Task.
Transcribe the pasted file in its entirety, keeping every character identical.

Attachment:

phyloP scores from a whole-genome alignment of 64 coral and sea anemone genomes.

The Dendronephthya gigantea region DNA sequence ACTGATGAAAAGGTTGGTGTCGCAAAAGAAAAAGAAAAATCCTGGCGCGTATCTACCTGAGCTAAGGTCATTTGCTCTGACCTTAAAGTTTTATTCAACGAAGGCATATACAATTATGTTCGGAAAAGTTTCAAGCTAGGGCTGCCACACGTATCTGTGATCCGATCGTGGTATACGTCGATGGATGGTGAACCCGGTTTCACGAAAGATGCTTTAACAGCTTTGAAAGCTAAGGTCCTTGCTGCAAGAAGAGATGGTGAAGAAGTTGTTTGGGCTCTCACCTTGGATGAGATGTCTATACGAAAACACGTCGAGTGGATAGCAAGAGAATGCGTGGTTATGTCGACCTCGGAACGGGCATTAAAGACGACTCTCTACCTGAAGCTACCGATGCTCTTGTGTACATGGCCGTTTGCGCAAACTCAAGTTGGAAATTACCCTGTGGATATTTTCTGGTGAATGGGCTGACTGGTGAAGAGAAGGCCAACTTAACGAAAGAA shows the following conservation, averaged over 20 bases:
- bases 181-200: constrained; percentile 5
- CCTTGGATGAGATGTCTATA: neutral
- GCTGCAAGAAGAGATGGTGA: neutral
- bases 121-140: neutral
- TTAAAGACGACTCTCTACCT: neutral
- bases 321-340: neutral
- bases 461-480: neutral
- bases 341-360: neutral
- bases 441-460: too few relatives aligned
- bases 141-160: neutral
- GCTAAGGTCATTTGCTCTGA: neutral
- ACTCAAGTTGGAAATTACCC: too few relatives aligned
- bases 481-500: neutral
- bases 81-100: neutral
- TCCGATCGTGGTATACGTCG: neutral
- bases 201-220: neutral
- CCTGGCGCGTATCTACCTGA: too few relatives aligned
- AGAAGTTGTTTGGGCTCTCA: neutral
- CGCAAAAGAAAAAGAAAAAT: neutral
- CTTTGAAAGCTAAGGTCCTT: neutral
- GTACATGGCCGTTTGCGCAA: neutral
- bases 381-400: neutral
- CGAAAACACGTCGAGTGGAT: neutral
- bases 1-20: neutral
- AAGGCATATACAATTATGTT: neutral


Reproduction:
phyloP scores from a whole-genome alignment of 64 coral and sea anemone genomes.

The Dendronephthya gigantea region DNA sequence ACTGATGAAAAGGTTGGTGTCGCAAAAGAAAAAGAAAAATCCTGGCGCGTATCTACCTGAGCTAAGGTCATTTGCTCTGACCTTAAAGTTTTATTCAACGAAGGCATATACAATTATGTTCGGAAAAGTTTCAAGCTAGGGCTGCCACACGTATCTGTGATCCGATCGTGGTATACGTCGATGGATGGTGAACCCGGTTTCACGAAAGATGCTTTAACAGCTTTGAAAGCTAAGGTCCTTGCTGCAAGAAGAGATGGTGAAGAAGTTGTTTGGGCTCTCACCTTGGATGAGATGTCTATACGAAAACACGTCGAGTGGATAGCAAGAGAATGCGTGGTTATGTCGACCTCGGAACGGGCATTAAAGACGACTCTCTACCTGAAGCTACCGATGCTCTTGTGTACATGGCCGTTTGCGCAAACTCAAGTTGGAAATTACCCTGTGGATATTTTCTGGTGAATGGGCTGACTGGTGAAGAGAAGGCCAACTTAACGAAAGAA shows the following conservation, averaged over 20 bases:
- bases 181-200: constrained; percentile 5
- CCTTGGATGAGATGTCTATA: neutral
- GCTGCAAGAAGAGATGGTGA: neutral
- bases 121-140: neutral
- TTAAAGACGACTCTCTACCT: neutral
- bases 321-340: neutral
- bases 461-480: neutral
- bases 341-360: neutral
- bases 441-460: too few relatives aligned
- bases 141-160: neutral
- GCTAAGGTCATTTGCTCTGA: neutral
- ACTCAAGTTGGAAATTACCC: too few relatives aligned
- bases 481-500: neutral
- bases 81-100: neutral
- TCCGATCGTGGTATACGTCG: neutral
- bases 201-220: neutral
- CCTGGCGCGTATCTACCTGA: too few relatives aligned
- AGAAGTTGTTTGGGCTCTCA: neutral
- CGCAAAAGAAAAAGAAAAAT: neutral
- CTTTGAAAGCTAAGGTCCTT: neutral
- GTACATGGCCGTTTGCGCAA: neutral
- bases 381-400: neutral
- CGAAAACACGTCGAGTGGAT: neutral
- bases 1-20: neutral
- AAGGCATATACAATTATGTT: neutral